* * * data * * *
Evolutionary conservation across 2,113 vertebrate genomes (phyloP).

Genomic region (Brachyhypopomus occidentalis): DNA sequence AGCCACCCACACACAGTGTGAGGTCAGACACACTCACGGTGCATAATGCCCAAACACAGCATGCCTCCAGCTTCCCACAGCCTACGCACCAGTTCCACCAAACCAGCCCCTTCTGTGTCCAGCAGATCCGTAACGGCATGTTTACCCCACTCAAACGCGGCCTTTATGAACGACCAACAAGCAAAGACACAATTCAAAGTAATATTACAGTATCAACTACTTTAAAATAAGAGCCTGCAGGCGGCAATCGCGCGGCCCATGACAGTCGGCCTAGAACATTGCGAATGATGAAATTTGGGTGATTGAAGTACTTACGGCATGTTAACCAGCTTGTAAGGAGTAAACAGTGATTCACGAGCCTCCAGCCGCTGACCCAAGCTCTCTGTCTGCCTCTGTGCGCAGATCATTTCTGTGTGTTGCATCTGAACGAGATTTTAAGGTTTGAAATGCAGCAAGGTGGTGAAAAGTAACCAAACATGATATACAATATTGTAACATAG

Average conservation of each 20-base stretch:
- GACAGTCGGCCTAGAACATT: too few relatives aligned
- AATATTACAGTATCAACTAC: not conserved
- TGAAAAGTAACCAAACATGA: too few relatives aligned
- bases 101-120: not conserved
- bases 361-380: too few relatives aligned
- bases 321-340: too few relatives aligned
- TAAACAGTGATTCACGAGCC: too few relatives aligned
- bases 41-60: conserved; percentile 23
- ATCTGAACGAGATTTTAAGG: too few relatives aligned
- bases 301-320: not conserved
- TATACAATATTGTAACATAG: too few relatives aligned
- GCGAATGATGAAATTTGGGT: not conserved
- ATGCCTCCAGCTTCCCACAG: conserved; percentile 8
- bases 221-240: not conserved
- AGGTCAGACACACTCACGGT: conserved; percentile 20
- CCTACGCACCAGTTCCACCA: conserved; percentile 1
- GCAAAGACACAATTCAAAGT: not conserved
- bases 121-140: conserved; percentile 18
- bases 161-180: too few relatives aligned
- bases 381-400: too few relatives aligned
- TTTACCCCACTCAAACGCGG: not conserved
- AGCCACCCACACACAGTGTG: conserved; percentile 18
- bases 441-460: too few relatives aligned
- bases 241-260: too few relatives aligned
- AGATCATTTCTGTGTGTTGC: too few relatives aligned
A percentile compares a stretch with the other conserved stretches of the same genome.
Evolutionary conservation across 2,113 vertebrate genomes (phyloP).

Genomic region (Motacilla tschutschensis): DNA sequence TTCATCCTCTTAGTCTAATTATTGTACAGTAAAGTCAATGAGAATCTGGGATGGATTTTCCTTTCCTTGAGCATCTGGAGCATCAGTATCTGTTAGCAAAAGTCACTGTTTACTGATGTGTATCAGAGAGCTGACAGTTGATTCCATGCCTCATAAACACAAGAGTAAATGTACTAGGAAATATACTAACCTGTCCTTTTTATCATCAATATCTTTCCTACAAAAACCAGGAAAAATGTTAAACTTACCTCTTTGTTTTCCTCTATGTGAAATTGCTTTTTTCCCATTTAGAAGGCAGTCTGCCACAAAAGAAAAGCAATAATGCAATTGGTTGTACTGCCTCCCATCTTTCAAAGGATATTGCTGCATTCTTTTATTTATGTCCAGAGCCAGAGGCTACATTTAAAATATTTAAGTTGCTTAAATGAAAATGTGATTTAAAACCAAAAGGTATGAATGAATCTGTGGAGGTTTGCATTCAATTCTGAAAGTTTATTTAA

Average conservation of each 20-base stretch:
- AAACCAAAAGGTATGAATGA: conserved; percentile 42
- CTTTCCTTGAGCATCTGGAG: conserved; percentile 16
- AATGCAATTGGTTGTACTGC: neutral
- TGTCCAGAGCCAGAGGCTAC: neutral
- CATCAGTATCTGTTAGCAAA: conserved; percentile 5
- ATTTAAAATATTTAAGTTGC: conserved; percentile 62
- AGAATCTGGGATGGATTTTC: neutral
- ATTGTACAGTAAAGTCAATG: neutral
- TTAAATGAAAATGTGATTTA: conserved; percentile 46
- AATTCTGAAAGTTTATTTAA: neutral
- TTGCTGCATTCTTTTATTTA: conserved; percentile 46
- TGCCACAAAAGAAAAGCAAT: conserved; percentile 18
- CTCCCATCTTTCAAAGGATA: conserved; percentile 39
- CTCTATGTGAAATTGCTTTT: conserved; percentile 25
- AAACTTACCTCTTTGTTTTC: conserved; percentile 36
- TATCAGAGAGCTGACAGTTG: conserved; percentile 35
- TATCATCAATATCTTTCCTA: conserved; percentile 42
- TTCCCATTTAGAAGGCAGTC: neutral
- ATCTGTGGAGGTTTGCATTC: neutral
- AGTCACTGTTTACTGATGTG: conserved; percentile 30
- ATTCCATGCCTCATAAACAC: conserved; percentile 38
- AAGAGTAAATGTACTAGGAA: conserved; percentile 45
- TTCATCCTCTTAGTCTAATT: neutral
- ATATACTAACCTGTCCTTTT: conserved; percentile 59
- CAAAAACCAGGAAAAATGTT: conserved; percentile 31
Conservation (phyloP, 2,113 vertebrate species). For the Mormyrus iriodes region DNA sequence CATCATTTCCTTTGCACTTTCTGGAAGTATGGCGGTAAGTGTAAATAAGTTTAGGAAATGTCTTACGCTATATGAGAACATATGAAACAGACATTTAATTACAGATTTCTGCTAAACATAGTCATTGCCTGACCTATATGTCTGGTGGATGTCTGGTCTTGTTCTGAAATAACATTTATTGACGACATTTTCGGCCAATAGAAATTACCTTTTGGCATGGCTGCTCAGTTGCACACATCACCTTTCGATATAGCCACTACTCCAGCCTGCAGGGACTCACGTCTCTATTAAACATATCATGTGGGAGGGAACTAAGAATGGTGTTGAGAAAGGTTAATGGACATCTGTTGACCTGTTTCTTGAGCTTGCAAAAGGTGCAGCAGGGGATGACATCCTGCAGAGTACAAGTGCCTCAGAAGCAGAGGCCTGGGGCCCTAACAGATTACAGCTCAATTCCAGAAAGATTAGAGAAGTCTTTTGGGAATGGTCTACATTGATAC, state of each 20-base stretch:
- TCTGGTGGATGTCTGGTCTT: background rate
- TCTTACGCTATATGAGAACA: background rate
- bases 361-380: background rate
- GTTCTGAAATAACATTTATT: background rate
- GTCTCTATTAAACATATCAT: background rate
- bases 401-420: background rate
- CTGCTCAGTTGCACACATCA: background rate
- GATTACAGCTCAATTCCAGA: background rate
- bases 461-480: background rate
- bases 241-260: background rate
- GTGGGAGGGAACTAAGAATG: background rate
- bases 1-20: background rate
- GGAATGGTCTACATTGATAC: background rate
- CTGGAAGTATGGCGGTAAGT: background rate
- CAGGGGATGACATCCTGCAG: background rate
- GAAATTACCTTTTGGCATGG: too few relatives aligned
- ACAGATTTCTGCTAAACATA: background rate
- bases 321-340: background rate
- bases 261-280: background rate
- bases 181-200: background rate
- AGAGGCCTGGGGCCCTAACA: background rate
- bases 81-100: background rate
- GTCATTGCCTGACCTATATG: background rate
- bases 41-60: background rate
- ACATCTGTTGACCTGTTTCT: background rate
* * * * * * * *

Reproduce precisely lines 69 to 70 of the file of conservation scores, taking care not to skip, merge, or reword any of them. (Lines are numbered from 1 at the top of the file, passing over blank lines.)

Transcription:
- GTGGGAGGGAACTAAGAATG: background rate
- bases 1-20: background rate